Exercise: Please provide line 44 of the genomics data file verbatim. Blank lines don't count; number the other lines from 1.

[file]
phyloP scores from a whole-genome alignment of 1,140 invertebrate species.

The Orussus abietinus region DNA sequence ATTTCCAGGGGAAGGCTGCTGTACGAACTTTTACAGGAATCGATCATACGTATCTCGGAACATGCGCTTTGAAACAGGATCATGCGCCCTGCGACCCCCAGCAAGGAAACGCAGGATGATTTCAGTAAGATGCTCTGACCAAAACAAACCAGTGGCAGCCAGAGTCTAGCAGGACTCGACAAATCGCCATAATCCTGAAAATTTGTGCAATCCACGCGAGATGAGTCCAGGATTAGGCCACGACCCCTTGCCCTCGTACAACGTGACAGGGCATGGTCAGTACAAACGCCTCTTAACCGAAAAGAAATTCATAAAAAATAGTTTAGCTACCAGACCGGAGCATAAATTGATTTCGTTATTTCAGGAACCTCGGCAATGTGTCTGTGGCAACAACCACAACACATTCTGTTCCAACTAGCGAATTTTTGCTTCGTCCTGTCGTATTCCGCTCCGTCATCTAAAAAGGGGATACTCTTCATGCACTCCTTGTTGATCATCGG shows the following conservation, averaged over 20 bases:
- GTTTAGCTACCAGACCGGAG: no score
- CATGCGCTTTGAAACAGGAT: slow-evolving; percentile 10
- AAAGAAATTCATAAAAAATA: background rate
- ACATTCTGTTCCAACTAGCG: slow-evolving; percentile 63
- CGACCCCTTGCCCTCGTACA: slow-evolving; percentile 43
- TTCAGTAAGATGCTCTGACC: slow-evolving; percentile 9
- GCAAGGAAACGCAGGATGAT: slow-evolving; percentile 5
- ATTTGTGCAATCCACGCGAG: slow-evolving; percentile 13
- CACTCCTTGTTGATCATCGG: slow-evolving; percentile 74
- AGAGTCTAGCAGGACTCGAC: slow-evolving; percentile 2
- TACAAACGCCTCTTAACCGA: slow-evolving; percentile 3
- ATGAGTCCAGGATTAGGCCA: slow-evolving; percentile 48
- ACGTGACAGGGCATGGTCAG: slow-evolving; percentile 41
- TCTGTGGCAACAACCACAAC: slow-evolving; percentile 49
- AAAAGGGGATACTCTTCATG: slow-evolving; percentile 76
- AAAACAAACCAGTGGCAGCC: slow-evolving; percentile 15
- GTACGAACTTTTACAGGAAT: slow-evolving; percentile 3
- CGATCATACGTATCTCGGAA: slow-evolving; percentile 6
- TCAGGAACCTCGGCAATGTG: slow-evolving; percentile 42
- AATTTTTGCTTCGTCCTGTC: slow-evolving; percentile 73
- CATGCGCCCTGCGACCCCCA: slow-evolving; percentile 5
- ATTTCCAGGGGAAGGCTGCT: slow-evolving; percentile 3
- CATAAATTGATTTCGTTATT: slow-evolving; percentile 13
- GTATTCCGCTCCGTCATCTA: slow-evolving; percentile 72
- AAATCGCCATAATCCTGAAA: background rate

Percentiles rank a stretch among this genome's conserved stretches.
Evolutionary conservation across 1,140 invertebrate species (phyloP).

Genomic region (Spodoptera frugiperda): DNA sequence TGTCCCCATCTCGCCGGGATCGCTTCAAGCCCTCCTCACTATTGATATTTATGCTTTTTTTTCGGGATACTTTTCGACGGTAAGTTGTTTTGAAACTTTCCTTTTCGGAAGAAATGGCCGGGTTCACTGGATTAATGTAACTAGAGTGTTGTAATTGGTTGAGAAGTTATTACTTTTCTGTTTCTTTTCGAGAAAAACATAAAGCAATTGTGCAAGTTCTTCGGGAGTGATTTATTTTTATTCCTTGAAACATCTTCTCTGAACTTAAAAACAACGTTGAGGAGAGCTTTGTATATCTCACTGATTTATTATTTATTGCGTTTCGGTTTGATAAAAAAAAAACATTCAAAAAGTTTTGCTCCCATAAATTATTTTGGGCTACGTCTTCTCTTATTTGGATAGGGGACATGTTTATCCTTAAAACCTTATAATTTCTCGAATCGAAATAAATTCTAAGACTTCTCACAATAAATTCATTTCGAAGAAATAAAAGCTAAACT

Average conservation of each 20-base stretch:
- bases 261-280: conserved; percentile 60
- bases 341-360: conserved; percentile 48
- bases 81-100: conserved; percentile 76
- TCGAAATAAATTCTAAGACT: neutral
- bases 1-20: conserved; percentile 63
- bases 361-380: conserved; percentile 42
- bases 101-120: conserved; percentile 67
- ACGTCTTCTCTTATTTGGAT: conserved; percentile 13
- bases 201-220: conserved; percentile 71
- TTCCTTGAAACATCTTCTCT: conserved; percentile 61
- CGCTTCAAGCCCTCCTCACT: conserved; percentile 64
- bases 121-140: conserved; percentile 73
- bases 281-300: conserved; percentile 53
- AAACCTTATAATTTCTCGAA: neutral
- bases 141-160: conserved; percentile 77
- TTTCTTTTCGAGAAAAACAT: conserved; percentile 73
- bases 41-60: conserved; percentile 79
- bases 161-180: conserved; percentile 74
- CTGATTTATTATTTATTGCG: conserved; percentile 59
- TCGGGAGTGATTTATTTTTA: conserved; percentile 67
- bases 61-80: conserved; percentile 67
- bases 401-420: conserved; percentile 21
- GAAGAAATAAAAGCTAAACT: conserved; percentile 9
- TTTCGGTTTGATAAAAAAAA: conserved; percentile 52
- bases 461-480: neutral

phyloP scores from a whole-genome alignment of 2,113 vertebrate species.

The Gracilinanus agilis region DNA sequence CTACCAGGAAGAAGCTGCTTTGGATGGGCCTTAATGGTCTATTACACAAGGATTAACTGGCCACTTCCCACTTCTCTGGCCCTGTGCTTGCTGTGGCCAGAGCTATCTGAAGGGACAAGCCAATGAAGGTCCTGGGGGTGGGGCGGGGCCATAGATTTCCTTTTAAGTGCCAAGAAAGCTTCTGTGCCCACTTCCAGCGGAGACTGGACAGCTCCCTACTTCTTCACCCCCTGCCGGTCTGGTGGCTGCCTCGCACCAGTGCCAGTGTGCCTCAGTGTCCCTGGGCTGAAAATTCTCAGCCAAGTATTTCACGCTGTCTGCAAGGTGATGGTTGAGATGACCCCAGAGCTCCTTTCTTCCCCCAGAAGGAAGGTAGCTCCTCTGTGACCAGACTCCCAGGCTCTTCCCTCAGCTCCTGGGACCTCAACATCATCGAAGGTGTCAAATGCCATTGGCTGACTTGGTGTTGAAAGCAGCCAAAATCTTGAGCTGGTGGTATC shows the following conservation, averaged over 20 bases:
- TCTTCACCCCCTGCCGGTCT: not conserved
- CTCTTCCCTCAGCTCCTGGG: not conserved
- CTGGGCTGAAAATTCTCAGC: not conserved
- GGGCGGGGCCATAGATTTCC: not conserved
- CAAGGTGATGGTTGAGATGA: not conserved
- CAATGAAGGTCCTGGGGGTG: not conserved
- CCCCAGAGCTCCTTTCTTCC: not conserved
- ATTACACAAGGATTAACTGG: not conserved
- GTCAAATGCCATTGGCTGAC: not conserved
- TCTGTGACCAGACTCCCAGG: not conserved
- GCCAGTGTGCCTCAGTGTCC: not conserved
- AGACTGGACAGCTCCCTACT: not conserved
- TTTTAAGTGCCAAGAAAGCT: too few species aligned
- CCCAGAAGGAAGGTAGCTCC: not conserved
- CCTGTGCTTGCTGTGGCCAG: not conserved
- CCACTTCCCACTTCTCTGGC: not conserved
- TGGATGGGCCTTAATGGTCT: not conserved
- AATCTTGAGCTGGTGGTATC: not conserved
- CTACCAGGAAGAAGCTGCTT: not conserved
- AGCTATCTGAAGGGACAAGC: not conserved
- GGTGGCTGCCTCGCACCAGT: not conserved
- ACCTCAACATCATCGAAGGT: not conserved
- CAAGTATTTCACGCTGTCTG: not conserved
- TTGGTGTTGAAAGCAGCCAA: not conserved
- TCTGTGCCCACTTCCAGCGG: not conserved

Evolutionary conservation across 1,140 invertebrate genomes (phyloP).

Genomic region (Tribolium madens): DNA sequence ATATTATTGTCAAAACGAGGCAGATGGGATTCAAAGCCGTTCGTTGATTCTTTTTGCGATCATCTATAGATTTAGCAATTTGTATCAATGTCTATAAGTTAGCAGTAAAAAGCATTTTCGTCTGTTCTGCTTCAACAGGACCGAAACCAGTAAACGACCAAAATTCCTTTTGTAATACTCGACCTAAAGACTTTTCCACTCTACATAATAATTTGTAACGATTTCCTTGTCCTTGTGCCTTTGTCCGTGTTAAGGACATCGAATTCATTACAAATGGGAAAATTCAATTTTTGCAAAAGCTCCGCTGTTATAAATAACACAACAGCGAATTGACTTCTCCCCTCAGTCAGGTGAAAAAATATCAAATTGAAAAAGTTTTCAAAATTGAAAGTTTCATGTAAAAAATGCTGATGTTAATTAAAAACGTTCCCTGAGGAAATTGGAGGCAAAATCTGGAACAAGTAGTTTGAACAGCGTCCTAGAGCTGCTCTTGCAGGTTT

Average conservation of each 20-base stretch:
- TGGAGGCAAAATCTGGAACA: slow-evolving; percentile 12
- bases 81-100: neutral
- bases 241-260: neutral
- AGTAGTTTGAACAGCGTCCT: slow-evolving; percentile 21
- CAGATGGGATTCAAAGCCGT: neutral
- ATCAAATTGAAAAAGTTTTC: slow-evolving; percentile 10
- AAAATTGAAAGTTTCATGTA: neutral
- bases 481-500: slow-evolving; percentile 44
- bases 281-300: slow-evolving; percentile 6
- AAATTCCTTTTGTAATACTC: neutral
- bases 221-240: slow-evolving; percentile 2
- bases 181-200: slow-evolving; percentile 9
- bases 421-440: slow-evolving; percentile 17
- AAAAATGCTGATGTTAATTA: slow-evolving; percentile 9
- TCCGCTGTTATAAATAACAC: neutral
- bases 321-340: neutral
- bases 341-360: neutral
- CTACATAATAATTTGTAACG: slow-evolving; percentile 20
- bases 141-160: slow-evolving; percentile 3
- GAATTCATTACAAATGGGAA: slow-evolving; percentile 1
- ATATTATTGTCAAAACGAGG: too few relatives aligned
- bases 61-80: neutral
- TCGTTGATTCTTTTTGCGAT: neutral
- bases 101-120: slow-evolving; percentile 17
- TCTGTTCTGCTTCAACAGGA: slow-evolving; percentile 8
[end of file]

- bases 281-300: conserved; percentile 53